Management of working capital is a critical area that many businesses neglect.
But because this area is often neglected, there’s plenty of potential for optimization. Improving working capital management ensures a business operates efficiently by getting the maximum use of its assets and liabilities.
Reduced working capital can free up invested funds to be reinvested for further growth or even shifted out of business, improving your return on capital employed.
This guide aims to give more information on working capital and reliable strategies for managing it.
What is Working Capital?
Working capital refers to the funds needed to run a business. It’s the difference between current assets and current liabilities and a measure of how efficiently a business can operate.
Current assets are the assets a business hopes to sell or use over the next year for standard operations and include:
- Cash and its equivalents
- Accounts receivable
- Prepaid expenses
- Marketable securities
They’re an essential aspect of the business since they ensure it can meet its obligations to customers, suppliers, and employees while ensuring smooth day-to-day operations.
On the other hand, current liabilities are a business’s short-term financial obligations and include:
- Accounts payable
- Taxes payable
- Any long-term debt due within the year
Why is Working Capital Mismanagement Important?
A business needs to remain solvent and have enough cash to pay bills and salaries. Managing working capital ensures liquidity while maximizing returns.
Consequently, mismanagement negatively affects a company’s financial health and liquidity. Low liquidity means the business does not have enough money for regular expenses, leading to debts and bankruptcy. In short, too much money is unnecessarily tied up in the business.
Tips for Better Management of Working Capital
Improving profitability is a core factor in improving working capital. Higher margins mean keeping more of your sales for yourself and the business, which increases cash flow.
Aside from improving profitability, a few significant levers can help you free up invested capital.
Keep a Watchful Eye on Your Inventory
Proper management of inventories is powerful leverage for reducing the level of funds tied up in the business. Inventories entail both finished products and raw materials.
Since buying inventory is an investment, you can’t have too much or too little. Of course, you do need to have enough materials to meet your customers’ needs, but you don’t want so much that products go unsold for months or years. Finding a good balance is essential.
You can start by tracking metrics like inventory turnover, return on investment (ROI), and
average days to sell.
Inventory turnover refers to the number of times you sell your inventory within a year and is closely related to the average days to sell.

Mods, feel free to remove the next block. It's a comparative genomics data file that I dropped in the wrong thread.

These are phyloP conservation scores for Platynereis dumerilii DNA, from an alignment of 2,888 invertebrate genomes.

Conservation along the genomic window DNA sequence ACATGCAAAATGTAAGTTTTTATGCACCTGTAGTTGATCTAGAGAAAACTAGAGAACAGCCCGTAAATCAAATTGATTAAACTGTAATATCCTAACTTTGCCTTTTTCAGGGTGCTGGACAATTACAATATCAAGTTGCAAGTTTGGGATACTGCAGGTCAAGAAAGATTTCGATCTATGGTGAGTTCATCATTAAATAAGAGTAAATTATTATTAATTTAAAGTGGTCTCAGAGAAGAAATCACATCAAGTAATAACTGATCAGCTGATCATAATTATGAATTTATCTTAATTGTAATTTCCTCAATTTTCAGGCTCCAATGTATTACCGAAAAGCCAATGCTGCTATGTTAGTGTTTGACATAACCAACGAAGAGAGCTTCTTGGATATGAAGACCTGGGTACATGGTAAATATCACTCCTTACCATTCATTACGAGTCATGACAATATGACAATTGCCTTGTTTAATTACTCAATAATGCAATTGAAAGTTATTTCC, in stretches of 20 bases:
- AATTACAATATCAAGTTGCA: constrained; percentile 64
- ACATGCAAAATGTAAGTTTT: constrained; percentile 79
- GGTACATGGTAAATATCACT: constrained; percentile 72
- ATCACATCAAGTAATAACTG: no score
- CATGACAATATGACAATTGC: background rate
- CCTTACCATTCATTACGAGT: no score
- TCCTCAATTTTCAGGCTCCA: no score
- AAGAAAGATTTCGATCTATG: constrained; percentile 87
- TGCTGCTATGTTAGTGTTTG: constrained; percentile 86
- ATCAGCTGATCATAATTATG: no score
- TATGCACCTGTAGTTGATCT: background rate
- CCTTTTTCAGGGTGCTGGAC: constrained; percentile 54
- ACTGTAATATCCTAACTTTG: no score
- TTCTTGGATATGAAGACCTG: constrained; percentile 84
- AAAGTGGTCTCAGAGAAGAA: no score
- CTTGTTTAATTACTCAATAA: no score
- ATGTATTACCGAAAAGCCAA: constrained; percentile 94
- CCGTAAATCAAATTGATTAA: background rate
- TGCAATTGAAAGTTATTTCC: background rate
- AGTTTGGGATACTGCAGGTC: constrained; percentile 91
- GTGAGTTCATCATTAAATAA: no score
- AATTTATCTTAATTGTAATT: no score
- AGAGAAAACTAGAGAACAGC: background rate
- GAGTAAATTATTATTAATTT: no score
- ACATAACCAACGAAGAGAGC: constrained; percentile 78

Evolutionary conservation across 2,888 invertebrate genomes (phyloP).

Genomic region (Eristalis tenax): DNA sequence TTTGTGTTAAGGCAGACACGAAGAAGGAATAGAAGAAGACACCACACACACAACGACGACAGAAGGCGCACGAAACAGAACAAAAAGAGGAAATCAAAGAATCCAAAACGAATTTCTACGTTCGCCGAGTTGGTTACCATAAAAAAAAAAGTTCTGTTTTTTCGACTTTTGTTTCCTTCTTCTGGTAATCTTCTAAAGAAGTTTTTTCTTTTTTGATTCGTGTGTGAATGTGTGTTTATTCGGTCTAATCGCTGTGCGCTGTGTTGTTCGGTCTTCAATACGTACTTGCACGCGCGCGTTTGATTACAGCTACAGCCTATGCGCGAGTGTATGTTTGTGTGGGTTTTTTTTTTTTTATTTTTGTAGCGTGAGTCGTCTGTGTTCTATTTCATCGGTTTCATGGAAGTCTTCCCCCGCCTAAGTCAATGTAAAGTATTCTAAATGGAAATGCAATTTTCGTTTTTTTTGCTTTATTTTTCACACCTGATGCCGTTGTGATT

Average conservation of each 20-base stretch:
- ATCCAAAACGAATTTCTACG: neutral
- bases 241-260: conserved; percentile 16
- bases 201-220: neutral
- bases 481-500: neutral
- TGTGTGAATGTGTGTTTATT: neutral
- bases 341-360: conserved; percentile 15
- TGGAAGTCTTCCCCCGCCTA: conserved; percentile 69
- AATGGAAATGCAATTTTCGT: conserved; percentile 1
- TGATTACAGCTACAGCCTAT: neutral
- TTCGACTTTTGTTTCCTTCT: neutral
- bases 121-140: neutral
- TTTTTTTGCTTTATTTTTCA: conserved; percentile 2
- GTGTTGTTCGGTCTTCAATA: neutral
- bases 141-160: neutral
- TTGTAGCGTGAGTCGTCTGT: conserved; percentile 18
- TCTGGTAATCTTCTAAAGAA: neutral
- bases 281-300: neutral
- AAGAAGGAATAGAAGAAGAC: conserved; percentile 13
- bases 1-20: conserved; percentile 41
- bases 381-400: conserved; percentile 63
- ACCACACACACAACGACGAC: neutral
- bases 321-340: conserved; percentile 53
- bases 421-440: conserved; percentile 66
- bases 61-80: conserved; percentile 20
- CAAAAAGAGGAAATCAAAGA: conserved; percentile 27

Average days to sell refers to the time you take to convert inventory to sales. An ‘average days to sell’ of 30 days means turning over your inventory 12x each year. Therefore, the fewer average days, the better for your business.
A low turnover indicates sales didn’t go as expected, while a high turnover means you may have underestimated demand. Monitor inventory regularly to ensure that your business is operating smoothly and that you control your stock efficiently.
Improve Your Accounts Receivable
You can improve accounts receivable (AR) by shortening the time to collect what is due to you. There are several ways to accomplish lower AR. But at the core of a low AR is a sound collection system.
Some simple methods of reducing AR involve:
- Simplifying customer payment options
- Implementing a clear credit and overdue policy
- Promptly sending invoices
- Following up on invoices
For companies with large invoices, try implementing an automatic payment reminder shortly before the due date.
Conduct Frequent Cash Flow Analysis
Cash flow is vital in managing working capital, and a business needs to have consistent inflows to survive. It’s crucial to ensure your current assets are in a form that is easily convertible to cash and that you take the time to frequently monitor your cash flow.
If cash flow is tight, try:
- Improving accounts receivable – regularly follow up with customers that don’t pay on time. If you need to, reduce their credit terms to reduce the squeeze on your end.
- Reworking vendor contracts – asking vendors to extend payment terms can give you a little extra buffer each month., and
- Revisiting your budget – businesses often collect tools and subscriptions that were once helpful but are no longer in use. Frequently checking your ledgers can help you make sure all expenses are justifiable.
Let an Experienced Accounting Partner Lead the Way
Intelligent working capital management is essential for any successful business. You need adequate capital to pay your suppliers and employees on time and settle taxes and other business-related expenses. However, money tied up in the business’s operations are funds that can’t be used elsewhere.
If your business’s working capital needs feel challenging, maybe an outside set of eyes could help you improve. Founder’s CPA is an accounting partner that offers solutions for improving and managing working capital. Contact our professional team today for a free consultation.